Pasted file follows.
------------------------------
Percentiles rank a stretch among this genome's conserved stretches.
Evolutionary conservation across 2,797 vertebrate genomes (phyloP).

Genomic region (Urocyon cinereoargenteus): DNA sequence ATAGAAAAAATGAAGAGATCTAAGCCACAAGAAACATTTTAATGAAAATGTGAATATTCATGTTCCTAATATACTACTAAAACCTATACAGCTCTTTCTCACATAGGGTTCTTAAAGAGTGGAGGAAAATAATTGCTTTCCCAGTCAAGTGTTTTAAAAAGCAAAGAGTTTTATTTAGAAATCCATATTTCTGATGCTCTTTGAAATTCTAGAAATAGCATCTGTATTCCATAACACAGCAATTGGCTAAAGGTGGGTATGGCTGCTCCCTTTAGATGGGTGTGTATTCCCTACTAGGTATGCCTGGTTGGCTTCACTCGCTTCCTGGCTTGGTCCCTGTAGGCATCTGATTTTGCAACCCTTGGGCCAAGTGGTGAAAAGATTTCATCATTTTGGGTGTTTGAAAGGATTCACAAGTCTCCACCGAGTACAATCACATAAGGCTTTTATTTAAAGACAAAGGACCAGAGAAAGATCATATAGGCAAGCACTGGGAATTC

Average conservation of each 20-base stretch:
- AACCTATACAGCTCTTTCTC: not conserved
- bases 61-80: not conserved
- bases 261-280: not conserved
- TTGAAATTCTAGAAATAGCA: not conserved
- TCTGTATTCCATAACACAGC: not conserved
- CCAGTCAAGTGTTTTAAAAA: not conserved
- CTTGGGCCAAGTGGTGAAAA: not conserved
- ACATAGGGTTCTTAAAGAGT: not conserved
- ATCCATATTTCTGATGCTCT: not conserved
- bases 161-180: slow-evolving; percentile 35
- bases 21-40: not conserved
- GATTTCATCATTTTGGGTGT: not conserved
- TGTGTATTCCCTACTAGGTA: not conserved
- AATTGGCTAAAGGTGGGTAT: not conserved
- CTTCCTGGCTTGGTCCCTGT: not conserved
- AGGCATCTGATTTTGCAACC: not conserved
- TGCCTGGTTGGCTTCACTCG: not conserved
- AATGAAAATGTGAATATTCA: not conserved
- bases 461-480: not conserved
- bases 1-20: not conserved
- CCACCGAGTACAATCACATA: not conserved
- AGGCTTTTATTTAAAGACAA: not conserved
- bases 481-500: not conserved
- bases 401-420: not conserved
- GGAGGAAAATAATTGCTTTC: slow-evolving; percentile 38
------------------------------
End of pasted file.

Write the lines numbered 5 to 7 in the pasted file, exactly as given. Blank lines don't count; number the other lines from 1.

- AACCTATACAGCTCTTTCTC: not conserved
- bases 61-80: not conserved
- bases 261-280: not conserved